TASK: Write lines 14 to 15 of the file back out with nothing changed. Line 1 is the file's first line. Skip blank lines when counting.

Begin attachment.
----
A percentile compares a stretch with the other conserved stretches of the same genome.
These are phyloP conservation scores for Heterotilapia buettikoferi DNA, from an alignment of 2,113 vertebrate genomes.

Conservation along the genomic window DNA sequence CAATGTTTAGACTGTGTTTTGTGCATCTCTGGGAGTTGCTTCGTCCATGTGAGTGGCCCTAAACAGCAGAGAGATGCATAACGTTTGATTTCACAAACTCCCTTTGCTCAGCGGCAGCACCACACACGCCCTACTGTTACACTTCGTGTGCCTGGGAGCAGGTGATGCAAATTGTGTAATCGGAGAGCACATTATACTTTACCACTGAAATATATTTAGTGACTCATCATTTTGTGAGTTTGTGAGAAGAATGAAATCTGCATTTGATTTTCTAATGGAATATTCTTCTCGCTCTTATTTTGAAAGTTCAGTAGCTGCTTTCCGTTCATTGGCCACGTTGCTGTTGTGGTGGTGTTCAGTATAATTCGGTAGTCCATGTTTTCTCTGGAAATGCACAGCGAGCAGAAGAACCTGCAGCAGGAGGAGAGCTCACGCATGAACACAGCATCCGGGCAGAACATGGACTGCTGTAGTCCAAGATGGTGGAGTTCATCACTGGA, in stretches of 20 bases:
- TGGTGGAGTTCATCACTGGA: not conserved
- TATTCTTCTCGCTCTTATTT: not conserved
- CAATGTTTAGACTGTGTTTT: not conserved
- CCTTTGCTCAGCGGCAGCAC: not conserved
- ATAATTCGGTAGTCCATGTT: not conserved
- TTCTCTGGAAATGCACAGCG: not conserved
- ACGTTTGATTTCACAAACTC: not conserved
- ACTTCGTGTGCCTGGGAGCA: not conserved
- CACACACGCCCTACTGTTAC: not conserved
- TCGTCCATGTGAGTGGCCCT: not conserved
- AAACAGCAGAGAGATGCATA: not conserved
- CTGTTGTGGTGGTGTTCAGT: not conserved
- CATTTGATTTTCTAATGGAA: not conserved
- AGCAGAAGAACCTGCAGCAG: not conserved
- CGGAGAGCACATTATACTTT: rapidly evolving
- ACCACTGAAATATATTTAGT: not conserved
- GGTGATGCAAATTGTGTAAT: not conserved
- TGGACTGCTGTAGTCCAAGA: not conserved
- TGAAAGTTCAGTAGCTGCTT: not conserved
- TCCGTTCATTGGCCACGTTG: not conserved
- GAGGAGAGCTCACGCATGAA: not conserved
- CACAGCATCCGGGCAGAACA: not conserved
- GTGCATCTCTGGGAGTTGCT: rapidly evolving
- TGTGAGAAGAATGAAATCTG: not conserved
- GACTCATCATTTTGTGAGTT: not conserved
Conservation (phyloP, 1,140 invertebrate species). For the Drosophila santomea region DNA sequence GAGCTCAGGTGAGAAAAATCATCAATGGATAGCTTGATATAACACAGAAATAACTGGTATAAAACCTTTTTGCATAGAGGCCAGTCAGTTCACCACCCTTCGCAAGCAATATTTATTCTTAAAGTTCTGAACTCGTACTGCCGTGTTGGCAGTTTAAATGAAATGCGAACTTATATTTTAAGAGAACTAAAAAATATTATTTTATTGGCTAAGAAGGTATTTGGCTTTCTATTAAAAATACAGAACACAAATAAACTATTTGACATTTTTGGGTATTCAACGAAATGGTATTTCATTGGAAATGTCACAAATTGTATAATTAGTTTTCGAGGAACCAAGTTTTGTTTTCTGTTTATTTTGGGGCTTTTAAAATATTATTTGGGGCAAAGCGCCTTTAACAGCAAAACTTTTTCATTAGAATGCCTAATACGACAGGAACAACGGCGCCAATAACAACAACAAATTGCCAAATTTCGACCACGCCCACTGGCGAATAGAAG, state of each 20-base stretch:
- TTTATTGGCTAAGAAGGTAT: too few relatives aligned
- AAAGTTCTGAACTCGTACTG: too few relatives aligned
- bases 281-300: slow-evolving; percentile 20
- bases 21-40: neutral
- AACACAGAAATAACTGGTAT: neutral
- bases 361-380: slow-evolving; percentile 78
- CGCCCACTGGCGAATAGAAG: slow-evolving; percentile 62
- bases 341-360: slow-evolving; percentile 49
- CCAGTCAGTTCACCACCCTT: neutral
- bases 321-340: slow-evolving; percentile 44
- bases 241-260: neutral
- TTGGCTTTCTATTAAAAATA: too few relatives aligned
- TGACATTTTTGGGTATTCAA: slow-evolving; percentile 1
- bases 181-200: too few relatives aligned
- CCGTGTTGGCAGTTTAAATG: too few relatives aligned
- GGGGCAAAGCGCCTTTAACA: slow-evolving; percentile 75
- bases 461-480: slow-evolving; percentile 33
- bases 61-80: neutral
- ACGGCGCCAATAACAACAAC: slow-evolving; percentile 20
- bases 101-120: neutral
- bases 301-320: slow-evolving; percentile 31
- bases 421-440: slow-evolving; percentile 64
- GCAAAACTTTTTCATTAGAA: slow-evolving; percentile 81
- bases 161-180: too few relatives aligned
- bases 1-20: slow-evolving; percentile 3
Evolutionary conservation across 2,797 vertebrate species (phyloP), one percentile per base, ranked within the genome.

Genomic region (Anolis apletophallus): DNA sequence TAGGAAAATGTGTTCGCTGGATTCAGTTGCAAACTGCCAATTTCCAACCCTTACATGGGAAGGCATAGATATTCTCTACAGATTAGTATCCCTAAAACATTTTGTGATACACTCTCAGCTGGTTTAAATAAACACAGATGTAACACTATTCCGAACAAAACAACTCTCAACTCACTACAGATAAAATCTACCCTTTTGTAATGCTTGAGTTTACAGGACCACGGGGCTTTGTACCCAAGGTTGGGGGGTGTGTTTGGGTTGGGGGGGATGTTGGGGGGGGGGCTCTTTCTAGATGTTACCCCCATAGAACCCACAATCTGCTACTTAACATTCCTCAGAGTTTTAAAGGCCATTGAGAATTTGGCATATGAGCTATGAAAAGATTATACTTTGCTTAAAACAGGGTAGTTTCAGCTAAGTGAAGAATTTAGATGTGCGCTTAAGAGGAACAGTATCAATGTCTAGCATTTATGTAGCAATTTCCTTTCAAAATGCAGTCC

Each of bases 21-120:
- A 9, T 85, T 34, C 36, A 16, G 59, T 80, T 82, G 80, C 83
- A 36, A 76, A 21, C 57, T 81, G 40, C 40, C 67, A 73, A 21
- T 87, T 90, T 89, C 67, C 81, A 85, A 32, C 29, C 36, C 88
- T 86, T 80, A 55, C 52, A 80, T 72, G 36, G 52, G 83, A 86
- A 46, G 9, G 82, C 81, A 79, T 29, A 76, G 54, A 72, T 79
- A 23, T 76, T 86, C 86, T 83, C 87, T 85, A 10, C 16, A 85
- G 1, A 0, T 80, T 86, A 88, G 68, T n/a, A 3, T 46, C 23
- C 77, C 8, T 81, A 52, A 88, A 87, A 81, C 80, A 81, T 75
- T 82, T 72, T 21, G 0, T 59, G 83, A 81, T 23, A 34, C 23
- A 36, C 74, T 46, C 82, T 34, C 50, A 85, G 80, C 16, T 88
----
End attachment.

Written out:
- AAACAGCAGAGAGATGCATA: not conserved
- CTGTTGTGGTGGTGTTCAGT: not conserved